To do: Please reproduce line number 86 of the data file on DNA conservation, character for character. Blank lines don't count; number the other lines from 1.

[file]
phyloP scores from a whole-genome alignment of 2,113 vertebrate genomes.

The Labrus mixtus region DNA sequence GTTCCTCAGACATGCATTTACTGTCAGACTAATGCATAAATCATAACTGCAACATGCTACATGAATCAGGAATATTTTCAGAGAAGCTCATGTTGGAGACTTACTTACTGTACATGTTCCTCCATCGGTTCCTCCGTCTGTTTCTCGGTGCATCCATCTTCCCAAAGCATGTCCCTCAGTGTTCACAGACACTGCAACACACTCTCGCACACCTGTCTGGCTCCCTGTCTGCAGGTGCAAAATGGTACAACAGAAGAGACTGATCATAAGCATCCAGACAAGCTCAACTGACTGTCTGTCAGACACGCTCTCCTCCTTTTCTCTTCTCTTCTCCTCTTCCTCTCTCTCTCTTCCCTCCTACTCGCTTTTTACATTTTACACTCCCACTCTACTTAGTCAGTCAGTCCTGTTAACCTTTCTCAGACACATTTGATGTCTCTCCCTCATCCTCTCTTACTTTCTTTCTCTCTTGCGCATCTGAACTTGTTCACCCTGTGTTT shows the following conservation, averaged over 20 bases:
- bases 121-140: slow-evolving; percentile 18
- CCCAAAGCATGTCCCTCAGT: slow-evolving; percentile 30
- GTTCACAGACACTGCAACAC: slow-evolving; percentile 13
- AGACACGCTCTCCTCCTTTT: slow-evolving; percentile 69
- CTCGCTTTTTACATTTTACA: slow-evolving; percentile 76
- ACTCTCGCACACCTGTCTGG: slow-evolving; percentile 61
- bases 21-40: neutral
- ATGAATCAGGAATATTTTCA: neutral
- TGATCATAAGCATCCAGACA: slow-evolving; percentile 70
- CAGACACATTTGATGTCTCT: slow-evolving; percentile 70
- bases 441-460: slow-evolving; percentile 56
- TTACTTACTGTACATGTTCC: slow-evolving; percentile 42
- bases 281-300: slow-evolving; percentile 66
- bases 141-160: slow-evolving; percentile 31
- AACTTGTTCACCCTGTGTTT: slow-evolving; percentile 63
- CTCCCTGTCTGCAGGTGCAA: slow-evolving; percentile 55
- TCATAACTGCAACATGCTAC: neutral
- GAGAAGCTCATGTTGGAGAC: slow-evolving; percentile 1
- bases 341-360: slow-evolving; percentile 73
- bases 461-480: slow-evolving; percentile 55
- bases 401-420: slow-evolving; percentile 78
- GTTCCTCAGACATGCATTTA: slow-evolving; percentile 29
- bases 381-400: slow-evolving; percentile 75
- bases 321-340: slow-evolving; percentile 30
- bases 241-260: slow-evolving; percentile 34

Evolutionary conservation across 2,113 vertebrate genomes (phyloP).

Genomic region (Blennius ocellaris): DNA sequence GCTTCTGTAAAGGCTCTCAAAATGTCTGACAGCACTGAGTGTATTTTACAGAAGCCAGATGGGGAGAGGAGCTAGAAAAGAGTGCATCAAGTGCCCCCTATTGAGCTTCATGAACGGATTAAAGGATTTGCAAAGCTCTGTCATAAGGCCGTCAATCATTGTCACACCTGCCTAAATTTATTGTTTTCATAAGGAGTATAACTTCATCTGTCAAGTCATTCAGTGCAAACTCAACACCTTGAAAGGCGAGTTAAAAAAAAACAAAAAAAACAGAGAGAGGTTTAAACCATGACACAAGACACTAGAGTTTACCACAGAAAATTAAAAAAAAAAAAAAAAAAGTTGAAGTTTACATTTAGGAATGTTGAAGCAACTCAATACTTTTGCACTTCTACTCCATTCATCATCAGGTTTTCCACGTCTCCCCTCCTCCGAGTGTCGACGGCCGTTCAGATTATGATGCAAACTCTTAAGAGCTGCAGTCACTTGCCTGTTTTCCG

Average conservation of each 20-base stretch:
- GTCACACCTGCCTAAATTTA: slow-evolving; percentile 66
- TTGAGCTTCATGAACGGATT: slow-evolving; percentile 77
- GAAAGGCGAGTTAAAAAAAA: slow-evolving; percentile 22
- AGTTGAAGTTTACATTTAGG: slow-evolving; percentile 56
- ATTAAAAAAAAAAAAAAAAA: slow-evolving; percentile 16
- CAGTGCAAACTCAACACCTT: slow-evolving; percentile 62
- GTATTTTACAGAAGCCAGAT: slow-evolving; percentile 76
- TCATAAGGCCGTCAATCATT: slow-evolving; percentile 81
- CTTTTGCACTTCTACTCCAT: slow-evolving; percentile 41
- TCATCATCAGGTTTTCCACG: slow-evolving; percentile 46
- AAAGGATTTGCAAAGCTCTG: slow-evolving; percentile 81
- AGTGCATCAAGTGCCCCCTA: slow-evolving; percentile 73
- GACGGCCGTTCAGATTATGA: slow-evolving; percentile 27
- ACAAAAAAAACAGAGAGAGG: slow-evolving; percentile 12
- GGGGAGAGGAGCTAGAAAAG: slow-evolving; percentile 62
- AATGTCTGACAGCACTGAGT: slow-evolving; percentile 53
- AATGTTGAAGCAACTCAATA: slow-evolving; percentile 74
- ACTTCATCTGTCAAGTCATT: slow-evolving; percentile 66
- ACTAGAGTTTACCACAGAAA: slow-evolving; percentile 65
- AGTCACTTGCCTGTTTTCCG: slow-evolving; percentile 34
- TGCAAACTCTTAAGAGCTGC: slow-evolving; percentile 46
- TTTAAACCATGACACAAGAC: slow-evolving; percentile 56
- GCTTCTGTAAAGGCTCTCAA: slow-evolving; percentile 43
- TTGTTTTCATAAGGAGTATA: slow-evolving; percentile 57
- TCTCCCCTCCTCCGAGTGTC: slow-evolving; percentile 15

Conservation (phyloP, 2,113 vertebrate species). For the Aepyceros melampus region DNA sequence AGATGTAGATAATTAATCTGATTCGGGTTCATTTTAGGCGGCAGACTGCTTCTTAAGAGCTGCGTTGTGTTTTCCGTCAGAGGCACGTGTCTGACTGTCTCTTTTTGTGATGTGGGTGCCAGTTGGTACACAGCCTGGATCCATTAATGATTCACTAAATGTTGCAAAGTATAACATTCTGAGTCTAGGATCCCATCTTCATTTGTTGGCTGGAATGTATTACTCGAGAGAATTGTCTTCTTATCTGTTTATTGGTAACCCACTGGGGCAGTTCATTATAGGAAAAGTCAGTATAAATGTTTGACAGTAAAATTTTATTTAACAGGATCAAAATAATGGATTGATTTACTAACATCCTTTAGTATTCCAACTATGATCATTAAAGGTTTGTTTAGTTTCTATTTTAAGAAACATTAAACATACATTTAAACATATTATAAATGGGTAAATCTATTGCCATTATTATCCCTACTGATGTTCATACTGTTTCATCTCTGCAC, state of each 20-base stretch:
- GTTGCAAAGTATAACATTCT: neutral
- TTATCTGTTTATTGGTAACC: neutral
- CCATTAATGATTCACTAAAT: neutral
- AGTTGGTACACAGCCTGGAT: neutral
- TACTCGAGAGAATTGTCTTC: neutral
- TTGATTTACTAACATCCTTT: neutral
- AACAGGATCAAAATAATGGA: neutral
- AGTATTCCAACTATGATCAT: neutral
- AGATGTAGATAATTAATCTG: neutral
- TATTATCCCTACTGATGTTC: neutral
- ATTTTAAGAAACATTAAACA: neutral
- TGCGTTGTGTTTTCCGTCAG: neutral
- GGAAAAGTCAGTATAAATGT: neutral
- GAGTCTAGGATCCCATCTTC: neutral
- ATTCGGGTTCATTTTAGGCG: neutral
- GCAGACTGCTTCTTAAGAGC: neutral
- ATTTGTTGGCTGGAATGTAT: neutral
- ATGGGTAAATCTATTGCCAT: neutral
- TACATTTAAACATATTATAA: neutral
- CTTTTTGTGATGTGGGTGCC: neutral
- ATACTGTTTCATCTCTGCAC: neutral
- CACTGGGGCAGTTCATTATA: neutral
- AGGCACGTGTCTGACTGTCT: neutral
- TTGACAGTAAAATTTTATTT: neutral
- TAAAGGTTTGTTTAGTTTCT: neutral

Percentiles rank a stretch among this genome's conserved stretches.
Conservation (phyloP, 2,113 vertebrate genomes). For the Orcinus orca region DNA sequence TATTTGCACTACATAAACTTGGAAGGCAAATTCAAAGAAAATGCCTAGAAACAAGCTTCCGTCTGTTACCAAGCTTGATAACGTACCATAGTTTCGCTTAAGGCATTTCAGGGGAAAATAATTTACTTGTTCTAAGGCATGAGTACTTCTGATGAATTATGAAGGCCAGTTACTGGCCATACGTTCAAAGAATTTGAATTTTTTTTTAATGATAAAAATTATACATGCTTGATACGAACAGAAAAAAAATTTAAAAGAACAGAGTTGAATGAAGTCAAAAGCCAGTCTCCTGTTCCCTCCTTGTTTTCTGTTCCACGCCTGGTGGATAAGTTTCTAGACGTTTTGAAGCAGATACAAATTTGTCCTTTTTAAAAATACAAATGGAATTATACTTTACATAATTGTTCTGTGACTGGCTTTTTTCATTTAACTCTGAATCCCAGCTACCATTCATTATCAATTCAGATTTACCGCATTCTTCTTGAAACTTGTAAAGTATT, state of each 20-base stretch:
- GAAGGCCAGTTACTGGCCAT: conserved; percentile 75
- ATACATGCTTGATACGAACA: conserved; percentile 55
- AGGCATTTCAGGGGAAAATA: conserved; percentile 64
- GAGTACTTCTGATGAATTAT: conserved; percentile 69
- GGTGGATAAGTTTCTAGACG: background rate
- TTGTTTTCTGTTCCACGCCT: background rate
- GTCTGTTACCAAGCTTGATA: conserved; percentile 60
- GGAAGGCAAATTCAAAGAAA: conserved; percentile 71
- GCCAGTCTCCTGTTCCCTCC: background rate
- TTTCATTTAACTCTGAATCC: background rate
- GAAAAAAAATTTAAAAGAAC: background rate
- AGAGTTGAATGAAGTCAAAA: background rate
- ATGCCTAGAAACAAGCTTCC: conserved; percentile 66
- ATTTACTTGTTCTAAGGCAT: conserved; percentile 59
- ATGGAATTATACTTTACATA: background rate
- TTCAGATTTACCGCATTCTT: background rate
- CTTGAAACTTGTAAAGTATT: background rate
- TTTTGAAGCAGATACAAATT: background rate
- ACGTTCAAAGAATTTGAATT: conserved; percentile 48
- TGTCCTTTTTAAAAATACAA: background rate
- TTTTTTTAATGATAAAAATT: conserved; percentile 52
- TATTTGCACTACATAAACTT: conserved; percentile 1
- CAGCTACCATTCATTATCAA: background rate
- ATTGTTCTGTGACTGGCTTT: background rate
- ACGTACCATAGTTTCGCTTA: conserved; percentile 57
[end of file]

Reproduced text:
- AGGCATTTCAGGGGAAAATA: conserved; percentile 64